In the first episode (episode 6 overall) of Season 2 of the Baseball Cards Daily podcast, Baseball Cards Daily's host Chris Steuber was joined by the man who was single-handedly responsible for putting together the 1989 Upper Deck Ken Griffey Jr. rookie card and the entire 1989 Upper Deck set. He was Upper Deck’s first employee and is currently the President of Sage Collectibles, Tom Geideman. Steuber and Geideman had an in-depth discussion about the generational and iconic 1989 Upper Deck Ken Griffey Jr. card. This is an episode you don't want to miss!
In this special bonus episode to Season 1 of the Baseball Cards Daily podcast, Chris Steuber is joined by Dave Oancea a.k.a. "Vegas Dave." Steuber and Vegas Dave discussed the amazing 2009 Bowman Chrome Draft Prospects Mike Trout autographed card in general, as well as the Superfractor (1/1) card that Dave purchased for $400,000 and the other variations of the card that he owns. You'll want to listen to this episode!
In episode 5 of the Baseball Cards Daily podcast, Chris Steuber is joined by longtime hobbyist and former NFL offensive lineman, Evan Mathis. Steuber and Mathis discussed the iconic 1952 Topps Mickey Mantle card, which Mathis owned and recently sold (PSA 9 graded version) for a cool $2.88 million. This is an episode you don't want to miss!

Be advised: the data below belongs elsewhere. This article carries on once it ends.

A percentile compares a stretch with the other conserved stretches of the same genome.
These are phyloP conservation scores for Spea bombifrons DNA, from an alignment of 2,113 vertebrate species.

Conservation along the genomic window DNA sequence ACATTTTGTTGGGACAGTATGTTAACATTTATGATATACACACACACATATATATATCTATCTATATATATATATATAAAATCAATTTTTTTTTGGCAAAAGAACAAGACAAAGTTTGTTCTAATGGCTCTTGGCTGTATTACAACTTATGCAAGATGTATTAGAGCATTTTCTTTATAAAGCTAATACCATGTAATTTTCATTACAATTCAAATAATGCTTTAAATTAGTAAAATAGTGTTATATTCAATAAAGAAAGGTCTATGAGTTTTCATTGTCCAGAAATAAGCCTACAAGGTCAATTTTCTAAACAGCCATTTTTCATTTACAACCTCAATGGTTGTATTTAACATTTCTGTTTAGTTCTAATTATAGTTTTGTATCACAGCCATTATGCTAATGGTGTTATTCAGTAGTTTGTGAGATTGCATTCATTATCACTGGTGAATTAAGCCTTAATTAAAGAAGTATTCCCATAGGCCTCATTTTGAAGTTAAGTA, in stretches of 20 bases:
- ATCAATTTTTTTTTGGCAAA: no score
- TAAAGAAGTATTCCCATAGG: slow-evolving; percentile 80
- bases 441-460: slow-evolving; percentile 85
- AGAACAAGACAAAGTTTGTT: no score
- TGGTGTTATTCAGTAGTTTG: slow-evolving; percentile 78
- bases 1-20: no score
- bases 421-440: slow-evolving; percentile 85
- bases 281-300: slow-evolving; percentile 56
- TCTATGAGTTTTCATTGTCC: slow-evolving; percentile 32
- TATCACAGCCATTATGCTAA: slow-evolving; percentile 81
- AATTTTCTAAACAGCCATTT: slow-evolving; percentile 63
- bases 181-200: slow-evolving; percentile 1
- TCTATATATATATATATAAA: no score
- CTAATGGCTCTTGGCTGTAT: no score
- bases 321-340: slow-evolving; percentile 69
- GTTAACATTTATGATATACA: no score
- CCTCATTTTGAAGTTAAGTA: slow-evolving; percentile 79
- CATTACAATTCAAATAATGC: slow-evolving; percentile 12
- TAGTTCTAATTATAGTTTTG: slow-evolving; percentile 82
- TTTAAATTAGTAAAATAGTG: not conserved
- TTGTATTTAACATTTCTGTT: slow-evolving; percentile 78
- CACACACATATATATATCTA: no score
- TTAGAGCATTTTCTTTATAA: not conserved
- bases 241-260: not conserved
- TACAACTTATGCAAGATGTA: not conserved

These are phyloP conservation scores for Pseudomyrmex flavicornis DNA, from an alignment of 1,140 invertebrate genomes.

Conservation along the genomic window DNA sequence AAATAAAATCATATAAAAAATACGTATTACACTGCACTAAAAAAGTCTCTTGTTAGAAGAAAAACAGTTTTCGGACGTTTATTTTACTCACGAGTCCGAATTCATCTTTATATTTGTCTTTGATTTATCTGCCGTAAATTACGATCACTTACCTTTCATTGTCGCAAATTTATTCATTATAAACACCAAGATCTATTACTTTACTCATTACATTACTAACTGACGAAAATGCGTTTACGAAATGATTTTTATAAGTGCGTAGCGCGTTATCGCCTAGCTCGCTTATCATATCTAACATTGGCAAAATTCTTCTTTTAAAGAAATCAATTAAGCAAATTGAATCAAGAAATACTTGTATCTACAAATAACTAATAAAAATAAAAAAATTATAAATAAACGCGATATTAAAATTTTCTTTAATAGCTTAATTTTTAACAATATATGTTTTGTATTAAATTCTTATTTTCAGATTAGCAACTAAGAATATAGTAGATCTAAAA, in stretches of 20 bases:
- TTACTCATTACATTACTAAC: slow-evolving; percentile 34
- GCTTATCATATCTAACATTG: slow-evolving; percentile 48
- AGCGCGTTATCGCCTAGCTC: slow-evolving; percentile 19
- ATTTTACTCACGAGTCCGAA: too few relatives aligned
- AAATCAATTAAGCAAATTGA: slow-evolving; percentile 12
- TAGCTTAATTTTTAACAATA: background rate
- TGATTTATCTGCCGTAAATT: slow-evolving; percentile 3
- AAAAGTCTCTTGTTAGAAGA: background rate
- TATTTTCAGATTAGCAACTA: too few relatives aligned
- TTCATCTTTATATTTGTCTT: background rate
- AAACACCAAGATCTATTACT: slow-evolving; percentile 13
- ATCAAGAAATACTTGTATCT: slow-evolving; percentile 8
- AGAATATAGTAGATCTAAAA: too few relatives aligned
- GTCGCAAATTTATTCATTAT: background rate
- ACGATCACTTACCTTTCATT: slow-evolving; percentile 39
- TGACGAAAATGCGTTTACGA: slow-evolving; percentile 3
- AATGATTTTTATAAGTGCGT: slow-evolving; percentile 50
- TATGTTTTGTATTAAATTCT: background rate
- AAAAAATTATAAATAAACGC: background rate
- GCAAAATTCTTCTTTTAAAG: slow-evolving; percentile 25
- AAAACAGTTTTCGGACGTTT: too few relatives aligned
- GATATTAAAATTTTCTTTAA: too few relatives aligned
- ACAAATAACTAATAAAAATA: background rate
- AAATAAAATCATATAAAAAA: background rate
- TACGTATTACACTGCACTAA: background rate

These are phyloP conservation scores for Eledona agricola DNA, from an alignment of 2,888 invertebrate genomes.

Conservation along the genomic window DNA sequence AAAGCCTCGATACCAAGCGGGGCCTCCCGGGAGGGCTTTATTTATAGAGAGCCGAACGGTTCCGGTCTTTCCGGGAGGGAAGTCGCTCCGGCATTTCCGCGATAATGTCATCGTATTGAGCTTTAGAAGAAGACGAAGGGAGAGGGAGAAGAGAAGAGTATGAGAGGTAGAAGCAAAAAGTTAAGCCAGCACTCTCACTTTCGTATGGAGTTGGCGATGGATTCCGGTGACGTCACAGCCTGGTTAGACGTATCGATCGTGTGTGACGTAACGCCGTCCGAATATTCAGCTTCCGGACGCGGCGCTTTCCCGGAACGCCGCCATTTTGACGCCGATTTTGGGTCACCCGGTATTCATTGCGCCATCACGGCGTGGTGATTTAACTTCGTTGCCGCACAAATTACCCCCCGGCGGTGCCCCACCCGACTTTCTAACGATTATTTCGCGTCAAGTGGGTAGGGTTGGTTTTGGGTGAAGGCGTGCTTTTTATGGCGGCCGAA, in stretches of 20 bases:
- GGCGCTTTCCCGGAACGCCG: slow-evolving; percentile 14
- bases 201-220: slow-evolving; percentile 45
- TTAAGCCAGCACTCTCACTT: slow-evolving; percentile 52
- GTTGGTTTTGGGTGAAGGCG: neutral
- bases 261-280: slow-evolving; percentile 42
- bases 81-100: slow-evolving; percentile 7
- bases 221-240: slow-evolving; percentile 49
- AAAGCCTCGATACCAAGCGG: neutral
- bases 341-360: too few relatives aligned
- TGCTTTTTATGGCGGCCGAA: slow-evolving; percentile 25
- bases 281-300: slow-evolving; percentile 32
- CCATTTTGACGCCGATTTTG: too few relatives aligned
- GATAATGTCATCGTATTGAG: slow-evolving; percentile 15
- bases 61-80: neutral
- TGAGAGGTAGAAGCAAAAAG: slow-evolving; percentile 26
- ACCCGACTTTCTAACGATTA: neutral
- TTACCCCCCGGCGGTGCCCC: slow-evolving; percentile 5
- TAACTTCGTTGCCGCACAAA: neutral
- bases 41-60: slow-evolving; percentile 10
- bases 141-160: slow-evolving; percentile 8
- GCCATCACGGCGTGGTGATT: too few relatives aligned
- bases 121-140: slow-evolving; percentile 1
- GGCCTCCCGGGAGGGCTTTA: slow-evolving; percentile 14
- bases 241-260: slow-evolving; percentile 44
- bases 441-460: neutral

In episode 4 of the Baseball Cards Daily podcast, Chris Steuber profiles New York Yankees' legend Mickey Mantle and the best player in the game today, Los Angeles Angels' superstar Mike Trout. The comparisons between the two are striking in a number of ways, and Steuber identifies the cards of theirs collectors and investors should invest in or at least fantasize about.
In episode 3 of the Baseball Cards Daily podcast, Chris Steuber is joined by Topps' Marketing Communications Manager, Susan Lulgjuraj, to discuss one of the hottest topics in the baseball card hobby - prospect cards vs. rookie cards, and which one is best to spend your money on.
In the debut episode of the Baseball Cards Daily podcast, Chris Steuber profiles the Atlanta Braves' 20-year old phenom Ronald Acuña Jr. and tells collectors and investors why they should and possibly why they shouldn't invest in his cards.